NSF PR 99-12 - February 18, 1999
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Graduate Science, Math, Engineering & Technology
Students Can Become K-12 Teaching Fellows
The National Science Foundation (NSF) is unveiling
an innovative $7.5-million educational program that
will enable talented graduate students and advanced
undergraduates to serve as teaching fellows in K-12
science, mathematics and technology-based education.
"We cannot expect the task of science and math education
to be the responsibility solely of K-12 teachers while
scientists, engineers and graduate students remain
busy in their universities and laboratories. There
is no group of people that should feel more responsible
for science and math education in this nation than
our scientists and engineers and scientists- and engineers-to-be,"
NSF Director Rita Colwell said in announcing the program.
"Enlisting the knowledge and skills of graduate students
and advanced undergraduates who are working toward
science, mathematics, engineering and technology-related
degrees will be a positive step in improving K-12
learning," Luther S. Williams, NSF's assistant director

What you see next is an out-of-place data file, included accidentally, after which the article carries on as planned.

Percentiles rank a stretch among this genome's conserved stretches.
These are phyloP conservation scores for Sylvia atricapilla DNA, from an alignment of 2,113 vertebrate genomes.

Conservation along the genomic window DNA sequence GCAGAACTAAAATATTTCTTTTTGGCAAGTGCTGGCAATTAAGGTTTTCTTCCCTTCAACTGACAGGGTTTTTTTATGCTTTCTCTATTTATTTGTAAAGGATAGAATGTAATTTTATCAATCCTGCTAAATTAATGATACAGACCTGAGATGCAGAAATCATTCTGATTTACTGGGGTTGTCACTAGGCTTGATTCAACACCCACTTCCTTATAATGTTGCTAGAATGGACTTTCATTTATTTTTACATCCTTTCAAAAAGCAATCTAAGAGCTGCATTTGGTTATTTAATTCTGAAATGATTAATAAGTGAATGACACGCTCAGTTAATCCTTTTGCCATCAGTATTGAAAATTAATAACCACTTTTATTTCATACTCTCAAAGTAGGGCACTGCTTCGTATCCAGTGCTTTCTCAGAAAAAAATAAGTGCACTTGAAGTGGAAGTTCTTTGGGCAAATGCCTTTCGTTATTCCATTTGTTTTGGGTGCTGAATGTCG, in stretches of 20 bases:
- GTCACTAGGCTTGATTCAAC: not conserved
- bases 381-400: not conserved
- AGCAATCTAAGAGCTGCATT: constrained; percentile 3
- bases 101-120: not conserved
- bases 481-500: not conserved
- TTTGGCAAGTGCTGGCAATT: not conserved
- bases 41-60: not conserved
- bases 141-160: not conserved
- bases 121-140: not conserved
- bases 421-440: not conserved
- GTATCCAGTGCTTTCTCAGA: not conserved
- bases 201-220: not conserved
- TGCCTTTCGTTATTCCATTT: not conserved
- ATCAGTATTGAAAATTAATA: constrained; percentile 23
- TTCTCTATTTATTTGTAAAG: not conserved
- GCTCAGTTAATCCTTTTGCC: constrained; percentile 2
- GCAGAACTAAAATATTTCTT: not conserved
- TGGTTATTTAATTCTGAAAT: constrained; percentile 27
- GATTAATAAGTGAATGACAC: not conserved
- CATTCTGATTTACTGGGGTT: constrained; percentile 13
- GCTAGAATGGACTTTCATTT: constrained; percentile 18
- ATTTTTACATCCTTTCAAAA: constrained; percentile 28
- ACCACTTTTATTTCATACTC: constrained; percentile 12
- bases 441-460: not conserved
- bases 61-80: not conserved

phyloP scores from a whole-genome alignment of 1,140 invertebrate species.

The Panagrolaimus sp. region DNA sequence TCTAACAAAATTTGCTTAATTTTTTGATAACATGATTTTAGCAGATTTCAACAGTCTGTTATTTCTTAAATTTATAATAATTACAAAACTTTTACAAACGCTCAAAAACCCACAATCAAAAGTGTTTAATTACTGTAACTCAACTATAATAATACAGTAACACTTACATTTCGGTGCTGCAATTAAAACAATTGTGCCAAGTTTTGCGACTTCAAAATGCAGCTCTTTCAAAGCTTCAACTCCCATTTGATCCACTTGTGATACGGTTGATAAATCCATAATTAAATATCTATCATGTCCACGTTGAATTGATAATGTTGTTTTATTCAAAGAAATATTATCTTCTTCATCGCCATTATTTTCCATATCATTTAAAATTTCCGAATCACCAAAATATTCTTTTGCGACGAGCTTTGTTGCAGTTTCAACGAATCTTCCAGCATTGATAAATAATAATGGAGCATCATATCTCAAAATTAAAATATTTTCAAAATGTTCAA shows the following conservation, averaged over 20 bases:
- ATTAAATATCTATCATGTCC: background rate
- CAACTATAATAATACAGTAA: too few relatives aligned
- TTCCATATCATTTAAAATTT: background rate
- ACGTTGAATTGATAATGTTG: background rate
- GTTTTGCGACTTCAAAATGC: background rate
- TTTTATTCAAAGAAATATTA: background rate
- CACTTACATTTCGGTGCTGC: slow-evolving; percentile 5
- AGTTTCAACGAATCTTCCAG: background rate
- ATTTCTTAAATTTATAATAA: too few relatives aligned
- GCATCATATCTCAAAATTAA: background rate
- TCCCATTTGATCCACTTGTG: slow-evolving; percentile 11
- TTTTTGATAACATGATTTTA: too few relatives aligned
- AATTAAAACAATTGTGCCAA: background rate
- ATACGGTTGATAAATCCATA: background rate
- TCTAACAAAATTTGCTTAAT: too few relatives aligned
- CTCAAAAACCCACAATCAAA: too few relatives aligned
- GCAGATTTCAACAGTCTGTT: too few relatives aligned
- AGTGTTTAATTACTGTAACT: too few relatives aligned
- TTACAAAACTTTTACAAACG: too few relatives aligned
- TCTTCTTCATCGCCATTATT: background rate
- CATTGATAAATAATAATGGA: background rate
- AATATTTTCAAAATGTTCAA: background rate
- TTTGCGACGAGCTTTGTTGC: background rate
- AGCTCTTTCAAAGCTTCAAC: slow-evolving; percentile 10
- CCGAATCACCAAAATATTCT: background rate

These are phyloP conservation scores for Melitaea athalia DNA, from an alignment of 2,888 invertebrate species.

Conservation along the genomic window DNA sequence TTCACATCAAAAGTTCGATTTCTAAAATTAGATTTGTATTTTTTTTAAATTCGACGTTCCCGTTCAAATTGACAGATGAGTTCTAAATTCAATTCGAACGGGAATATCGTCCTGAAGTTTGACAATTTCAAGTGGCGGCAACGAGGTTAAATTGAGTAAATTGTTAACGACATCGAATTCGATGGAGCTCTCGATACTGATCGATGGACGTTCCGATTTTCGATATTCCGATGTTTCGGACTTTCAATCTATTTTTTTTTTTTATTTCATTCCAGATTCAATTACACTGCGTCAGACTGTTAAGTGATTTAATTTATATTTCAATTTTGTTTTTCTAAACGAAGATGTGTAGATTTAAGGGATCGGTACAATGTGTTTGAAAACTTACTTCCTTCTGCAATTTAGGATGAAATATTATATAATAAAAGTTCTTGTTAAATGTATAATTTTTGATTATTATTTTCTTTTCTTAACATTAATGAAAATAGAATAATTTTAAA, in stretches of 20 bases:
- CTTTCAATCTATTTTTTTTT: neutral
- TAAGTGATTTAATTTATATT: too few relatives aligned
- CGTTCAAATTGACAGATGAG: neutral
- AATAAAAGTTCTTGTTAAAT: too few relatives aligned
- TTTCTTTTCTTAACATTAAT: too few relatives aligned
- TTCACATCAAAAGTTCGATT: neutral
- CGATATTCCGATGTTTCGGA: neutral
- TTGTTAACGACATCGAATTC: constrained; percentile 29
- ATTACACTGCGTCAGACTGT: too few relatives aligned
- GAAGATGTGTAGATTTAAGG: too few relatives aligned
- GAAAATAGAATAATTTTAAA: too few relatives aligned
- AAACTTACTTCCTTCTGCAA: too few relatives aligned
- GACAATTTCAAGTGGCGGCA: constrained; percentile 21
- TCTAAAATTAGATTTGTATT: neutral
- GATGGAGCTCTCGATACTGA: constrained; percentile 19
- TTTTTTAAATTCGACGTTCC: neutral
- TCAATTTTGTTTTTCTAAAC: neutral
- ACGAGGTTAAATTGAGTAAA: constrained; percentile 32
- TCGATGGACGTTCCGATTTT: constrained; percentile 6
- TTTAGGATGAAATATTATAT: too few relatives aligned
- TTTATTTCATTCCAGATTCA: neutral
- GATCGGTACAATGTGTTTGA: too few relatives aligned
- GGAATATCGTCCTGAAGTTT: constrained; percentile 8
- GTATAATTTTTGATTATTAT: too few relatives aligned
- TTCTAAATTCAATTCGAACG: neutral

for education and human resources, said.
Piloted in FY 1999, the teaching fellows program was
formally proposed by Colwell as part of NSF's proposed
fiscal 2000 budget.
Williams said that "with sufficient training, graduate
students and advanced undergraduates can serve as
valuable resources for science and math content, as
well as for technology applications, in K-12 schools
and thereby assist in providing quality education."
Through this program, academic institutions offering
graduate degrees in science, mathematics, engineering
and technology fields are eligible to apply for two-
to three-year awards of $200,000 to $500,000 per year.
These institutions will be responsible for selecting
the teaching fellows.
NSF anticipates the program will improve communication
and teaching skills for the fellows, enrich learning
by K-12 students, and enhance professional development
of K-12 teachers. It should also strengthen partnerships
between institutions of higher education and local
"We have maintained in this country a vast, unsupportable
chasm between our elementary grades' system of science/math
education and our graduate education system -- all
without a rational foundation. It is time to begin
to make a connection between these systems. This NSF
program will `jump-start' this connectivity," explained
"The most important lesson that educators can learn
from our students' failures, as revealed in the TIMSS
[Third International Mathematics and Science Study]
achievement results, is that we must approach science
and mathematics education with new ideas and the courage
to see them through," said Williams. "This program
will help bring our nation's educational systems into
a full circle of accountability, with higher education
injecting new energy into K12 and K-12 positively
influencing higher education -- all while satiating
a desperate hunger for mutual responsibility between
all levels of science and mathematics education."
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